July 29, 2013 Leave a comment

My company is starting to look at upgrading to SQL Server 2012, so I’ve installed it on a server here and am working to get an application set up. I ran the Upgrade Advisor against the existing server, which is running SQL Server 2005. It errored on a number of databases because they were set to compatibility_level 80 and it can only processes 90 or higher. I put together a quick dynamic script to update the compatibility mode to 90 for anything set below that. In the spirit of Ted Krueger’s (b|t) post on throw-away SQL from last year, here’s the code:

USE master

-- Shut off 'row(s) affected' messages in your output making it easier to copy and paste dynamic SQL

-- Create a temp table to hold the list of database names
(dbname SYSNAME)

-- Declare your local variables
DECLARE @sqlstr VARCHAR(2000)

-- Get a list of database names that are online and in a compatibility mode less than 2005.  This can be adjusted to look for other compatibility_level values.
SELECT name FROM sys.databases
WHERE compatibility_level < 90
AND state_desc = 'ONLINE'

-- Get a count of those database names for a loop
SET @dbcount = @@ROWCOUNT
-- Initialize your loop counter
SET @loopcount = 1

-- While the loop counter is less than the count of databases, execute your loop
WHILE @loopcount <= @dbcount
	-- Get the top database name from the temp table
	SET @dbname = (SELECT TOP (1) dbname FROM #dbcomp)
	-- Build your ALTER DATABASE statement to update the compatibility_level
	SET @sqlstr = 'ALTER DATABASE ' + @dbname + ' SET COMPATIBILITY_LEVEL = 90;'
	/*PRINT @sqlstr - Uncomment if you want to print the SQL statement for future use*/
	-- Execute the ALTER DATABASE statement for each database
	-- Delete the TOP row from the temp table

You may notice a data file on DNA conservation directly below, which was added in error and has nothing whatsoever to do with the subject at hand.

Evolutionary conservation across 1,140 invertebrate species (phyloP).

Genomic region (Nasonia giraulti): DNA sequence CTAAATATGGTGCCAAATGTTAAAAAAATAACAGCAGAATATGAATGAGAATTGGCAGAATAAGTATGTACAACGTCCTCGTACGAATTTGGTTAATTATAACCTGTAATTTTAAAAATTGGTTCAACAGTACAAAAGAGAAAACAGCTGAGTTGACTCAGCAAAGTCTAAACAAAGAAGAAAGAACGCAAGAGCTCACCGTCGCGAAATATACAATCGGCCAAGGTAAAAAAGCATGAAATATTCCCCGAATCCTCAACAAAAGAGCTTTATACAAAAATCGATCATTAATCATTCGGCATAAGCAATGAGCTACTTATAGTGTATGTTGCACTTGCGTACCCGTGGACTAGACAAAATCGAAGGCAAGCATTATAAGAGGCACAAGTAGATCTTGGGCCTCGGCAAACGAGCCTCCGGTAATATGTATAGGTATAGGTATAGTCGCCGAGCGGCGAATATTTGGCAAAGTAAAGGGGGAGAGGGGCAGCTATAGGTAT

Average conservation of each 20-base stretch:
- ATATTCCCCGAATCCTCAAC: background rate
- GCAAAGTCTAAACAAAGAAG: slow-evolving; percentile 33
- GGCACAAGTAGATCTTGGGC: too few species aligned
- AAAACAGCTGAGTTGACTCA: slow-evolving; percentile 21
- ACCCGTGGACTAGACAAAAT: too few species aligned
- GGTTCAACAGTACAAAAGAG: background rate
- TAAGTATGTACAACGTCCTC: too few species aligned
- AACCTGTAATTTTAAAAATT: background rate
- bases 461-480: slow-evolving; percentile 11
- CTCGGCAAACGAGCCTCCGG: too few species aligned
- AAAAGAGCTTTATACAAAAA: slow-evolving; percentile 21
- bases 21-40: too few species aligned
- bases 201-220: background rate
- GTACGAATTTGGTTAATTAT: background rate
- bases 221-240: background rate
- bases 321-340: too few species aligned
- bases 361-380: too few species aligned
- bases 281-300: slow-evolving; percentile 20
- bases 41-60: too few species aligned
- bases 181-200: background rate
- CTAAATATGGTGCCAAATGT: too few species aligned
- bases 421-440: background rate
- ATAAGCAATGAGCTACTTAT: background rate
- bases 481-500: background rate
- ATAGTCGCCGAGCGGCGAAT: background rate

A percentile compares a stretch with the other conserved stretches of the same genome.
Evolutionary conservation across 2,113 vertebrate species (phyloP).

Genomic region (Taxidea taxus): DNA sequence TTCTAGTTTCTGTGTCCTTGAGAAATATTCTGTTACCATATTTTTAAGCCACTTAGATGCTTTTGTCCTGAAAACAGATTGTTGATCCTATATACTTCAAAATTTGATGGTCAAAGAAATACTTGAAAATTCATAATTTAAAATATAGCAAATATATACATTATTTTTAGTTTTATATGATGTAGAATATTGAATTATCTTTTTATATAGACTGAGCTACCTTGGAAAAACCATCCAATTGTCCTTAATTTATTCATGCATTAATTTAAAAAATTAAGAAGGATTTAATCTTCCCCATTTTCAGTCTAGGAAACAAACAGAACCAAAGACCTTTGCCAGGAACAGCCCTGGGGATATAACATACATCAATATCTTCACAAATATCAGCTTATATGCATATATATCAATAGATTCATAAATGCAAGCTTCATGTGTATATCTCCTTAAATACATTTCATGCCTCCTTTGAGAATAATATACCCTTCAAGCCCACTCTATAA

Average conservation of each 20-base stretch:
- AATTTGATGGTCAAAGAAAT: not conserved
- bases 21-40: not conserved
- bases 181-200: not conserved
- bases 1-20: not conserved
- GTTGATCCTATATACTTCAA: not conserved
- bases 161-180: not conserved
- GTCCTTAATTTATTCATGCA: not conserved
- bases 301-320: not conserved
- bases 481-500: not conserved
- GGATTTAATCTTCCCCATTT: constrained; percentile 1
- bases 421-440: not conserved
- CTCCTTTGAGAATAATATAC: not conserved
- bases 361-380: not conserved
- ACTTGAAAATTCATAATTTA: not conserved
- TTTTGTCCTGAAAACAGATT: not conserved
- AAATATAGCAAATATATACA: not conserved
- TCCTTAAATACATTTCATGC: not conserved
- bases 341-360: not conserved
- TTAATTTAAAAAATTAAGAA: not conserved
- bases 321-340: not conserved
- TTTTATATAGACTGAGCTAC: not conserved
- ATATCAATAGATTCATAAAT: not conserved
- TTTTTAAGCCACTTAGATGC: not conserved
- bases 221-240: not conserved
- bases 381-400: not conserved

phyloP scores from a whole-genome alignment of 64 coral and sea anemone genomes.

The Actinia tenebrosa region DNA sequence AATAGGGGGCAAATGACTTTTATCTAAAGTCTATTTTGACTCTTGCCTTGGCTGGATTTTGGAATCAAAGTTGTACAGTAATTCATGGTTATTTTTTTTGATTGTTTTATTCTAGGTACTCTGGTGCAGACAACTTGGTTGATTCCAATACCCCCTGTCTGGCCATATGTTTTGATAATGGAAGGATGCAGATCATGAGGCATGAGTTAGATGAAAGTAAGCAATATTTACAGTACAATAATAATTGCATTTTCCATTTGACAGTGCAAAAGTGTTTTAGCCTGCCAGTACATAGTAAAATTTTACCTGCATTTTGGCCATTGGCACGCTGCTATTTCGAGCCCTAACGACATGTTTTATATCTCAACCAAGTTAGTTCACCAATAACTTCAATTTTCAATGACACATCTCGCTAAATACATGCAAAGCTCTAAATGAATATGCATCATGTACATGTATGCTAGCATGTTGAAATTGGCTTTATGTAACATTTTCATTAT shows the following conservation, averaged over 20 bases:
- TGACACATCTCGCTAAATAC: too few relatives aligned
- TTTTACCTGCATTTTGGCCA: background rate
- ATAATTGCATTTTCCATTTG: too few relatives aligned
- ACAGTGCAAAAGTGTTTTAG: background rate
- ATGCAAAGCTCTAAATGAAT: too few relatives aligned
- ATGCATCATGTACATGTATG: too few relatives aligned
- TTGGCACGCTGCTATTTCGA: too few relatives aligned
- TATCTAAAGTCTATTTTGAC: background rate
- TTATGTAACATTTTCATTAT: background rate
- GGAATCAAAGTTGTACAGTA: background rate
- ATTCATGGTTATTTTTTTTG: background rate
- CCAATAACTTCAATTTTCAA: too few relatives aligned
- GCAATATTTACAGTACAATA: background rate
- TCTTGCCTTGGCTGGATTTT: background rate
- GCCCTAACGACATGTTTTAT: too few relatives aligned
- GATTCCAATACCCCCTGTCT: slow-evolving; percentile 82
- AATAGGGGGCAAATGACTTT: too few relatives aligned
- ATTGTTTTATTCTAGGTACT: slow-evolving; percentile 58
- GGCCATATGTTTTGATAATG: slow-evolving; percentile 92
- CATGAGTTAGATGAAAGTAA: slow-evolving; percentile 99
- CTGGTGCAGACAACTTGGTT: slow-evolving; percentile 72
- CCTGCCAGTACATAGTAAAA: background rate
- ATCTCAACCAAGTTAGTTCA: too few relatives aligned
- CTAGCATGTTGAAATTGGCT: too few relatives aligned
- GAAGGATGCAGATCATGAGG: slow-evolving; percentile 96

DELETE TOP (1) FROM #dbcomp
	-- Increment the loop counter
	SET @loopcount = @loopcount + 1


-- Clean up the temp table when done
DROP TABLE #dbcomp
Categories: SQL Server, T-SQL Tags: ,

SQL Saturday #239 – Another Presentation Under My Belt

July 28, 2013 1 comment

I just got home after a great weekend in Iowa City at SQL Saturday #239. I presented Interrogating the Transaction Log for the fifth time, this time with an extended section on virtual log files. Each time I’ve done the presentation, people have asked questions about VLFs and I always try to give the people what they want. Thanks to Ed Leighton-Dick (t), Sheila Acker (t) and everyone else who put on a great event. And a big thank you to everyone who attended my presentation. You can find the slides and demos here.

P.S. – You can also find the scripts and slides at the SQL Saturday #239 site as well.

SQL Saturday 239 East Iowa

July 14, 2013 Leave a comment

I am going to be presenting at SQL Saturday 239 in Iowa City, Iowa on Saturday, July 27, 2013. I will be presenting Interrogating the Transaction Log. It will be my fourth time giving this presentation and each time I’ve gotten great suggestions, so this should be the best one yet. You can register here and find more information about the schedule here. This will be my fifth SQL Saturday and I’ve learned a tremendous amount and met amazing people at each of them, so I encourage you to attend if you can.